* China gold premiums edge up to $8-$10/oz from $6-$9 last week
* Near-record prices curb demand in India
* Hong Kong unrest squeezes bullion market
* Silver on track for third weekly gain
* India's gold market: tmsnrt.rs/2b1Tl6J
By Brijesh Patel and Rajendra Jadhav
BENGALURU/MUMBAI Aug 23 (Reuters) - Most Asian hubs experienced a slight uptick in physical gold demand this week as consumers took advantage of a retreat in prices, with cheaper silver continuing to be the preferred bet.
While global benchmark spot gold prices were on course for a weekly decline, they hovered close to $1,500 an ounce as uncertainties surrounding U.S.-China trade and fears over the global economy offered support.
“Demand has picked up because investors have realised that geopolitical risks are still around and are looking for safe havens,” said Brian Lan, managing director at Singapore dealer GoldSilver Central.
Silver, meanwhile, was heading for a third straight weekly gain.
“Silver is still the choice asset, especially for new investors, because it is poor man’s gold,” Lan said.
In top gold consumer China, gold premiums edged slightly higher to $8-$10 an ounce over the benchmark, versus $6-$9 last week.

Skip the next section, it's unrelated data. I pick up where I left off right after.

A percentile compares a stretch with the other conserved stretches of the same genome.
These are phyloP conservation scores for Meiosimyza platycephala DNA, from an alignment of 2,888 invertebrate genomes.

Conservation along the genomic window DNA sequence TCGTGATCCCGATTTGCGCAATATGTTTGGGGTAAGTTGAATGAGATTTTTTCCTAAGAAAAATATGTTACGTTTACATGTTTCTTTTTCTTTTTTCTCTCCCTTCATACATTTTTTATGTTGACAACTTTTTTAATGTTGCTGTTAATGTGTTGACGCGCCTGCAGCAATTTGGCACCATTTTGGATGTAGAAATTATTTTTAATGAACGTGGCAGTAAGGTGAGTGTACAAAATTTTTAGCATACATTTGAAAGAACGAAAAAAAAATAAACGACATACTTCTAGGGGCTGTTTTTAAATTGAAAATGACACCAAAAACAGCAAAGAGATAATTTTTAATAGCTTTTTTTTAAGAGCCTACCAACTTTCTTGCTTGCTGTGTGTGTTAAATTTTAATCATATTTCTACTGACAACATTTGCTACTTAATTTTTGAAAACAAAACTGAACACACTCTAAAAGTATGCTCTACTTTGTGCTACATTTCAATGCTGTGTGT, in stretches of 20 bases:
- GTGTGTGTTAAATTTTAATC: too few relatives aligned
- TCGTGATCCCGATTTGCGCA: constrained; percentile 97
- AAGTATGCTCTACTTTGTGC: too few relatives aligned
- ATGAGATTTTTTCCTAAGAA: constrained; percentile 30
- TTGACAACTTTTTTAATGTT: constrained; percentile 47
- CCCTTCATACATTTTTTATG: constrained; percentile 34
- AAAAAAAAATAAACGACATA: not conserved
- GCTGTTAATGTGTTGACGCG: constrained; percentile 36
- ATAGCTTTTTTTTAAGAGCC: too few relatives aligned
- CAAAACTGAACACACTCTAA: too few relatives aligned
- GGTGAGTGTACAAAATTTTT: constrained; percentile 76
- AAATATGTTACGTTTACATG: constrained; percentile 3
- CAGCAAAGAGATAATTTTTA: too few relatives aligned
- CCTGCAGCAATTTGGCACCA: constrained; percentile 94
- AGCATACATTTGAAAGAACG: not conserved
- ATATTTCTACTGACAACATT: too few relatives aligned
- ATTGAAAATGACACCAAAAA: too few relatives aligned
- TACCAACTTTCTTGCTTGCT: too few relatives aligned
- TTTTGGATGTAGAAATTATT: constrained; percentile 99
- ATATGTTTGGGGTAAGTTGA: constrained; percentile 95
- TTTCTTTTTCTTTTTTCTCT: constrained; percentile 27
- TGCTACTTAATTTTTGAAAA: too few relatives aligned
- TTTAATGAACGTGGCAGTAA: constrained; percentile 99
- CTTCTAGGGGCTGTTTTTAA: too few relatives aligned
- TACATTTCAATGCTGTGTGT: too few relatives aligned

“In Hong Kong, demand is not so good. You don’t have travellers going there,” said Ronald Leung, chief dealer at Lee Cheong Gold Dealers in Hong Kong.
Premiums in Hong Kong were unchanged at $0.50-$1.20, with prolonged protests sparking fears that the financial hub’s economy is entering a slowdown phase.
“The unrest has hit the retail market and jewellery demand,” said one Hong Kong bullion dealer.
In Singapore, gold was sold at a premium of $0.50-$0.80 an ounce, unchanged from last week.
“We see customers looking for a good point of entry into the gold market and, with prices retracting, some of them have jumped at the opportunity,” said Vincent Tie, sales manager at Silver Bullion.
“We’re seeing an increase in demand for silver from customers based in Hong Kong, who are buying and storing with us in Singapore because of the uncertainties.”
In India, gold was being sold at a discount for the 12th straight week, with domestic prices soaring.
“Consumers are postponing purchases due to higher prices. They think prices may not sustain at higher levels,” said Chanda Venkatesh, managing director of CapsGold, a bullion merchant in the southern city of Hyderabad.
Gold futures were trading around 38,000 rupees per 10 grams on Friday after hitting a record high 38,666 rupees this month.
Dealers were offering a discount of up to $31 an ounce over official domestic prices, down from last week’s $33 discounts. The domestic price includes a 12.5% import tax and 3% sales tax.
Jewellers have nearly stopped purchases from banks because they have been receiving a large amount of scrap, said one Mumbai-based dealer at a private bullion-importing bank.
In Japan, gold was sold at par against the benchmark, with a strong yen capping demand, a Tokyo trader said.
Reporting by Brijesh Patel in Bengaluru and Rajendra Jadhav in Mumbai; Editing by Arpan Varghese and David Goodman